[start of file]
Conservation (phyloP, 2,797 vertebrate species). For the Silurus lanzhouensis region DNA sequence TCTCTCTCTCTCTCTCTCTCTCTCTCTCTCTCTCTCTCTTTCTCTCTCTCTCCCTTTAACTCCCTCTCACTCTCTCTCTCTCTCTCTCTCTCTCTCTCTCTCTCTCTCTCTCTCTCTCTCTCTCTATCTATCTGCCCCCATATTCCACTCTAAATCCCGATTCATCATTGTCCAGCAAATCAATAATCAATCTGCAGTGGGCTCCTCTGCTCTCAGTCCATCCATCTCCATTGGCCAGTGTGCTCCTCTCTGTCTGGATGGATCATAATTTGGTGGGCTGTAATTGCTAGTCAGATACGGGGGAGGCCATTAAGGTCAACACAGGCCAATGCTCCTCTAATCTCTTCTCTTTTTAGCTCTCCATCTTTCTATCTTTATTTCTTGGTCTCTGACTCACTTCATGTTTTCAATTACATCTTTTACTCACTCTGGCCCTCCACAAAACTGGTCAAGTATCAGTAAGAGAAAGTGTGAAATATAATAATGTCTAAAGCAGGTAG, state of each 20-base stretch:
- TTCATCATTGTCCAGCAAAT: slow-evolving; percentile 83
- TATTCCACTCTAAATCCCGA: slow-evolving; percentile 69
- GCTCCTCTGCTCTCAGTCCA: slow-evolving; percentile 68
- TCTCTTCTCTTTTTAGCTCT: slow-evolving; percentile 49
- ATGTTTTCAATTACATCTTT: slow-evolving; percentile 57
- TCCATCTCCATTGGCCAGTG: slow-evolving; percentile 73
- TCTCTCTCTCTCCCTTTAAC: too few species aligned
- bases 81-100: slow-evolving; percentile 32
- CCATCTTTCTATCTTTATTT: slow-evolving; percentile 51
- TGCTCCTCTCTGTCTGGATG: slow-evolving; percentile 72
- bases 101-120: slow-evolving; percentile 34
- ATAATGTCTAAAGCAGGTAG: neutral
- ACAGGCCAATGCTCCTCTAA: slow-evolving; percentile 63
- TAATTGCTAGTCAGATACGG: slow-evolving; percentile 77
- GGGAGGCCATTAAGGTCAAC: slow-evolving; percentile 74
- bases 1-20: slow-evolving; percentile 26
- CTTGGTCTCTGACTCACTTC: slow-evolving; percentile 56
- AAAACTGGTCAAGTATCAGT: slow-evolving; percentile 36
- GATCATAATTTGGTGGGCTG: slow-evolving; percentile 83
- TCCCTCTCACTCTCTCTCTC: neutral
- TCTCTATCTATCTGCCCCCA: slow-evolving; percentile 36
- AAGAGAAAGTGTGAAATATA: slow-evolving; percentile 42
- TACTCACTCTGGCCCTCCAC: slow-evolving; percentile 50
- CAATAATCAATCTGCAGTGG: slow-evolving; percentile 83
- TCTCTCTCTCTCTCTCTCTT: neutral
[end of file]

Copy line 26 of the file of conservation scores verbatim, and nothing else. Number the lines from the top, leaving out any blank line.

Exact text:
- TCTCTCTCTCTCTCTCTCTT: neutral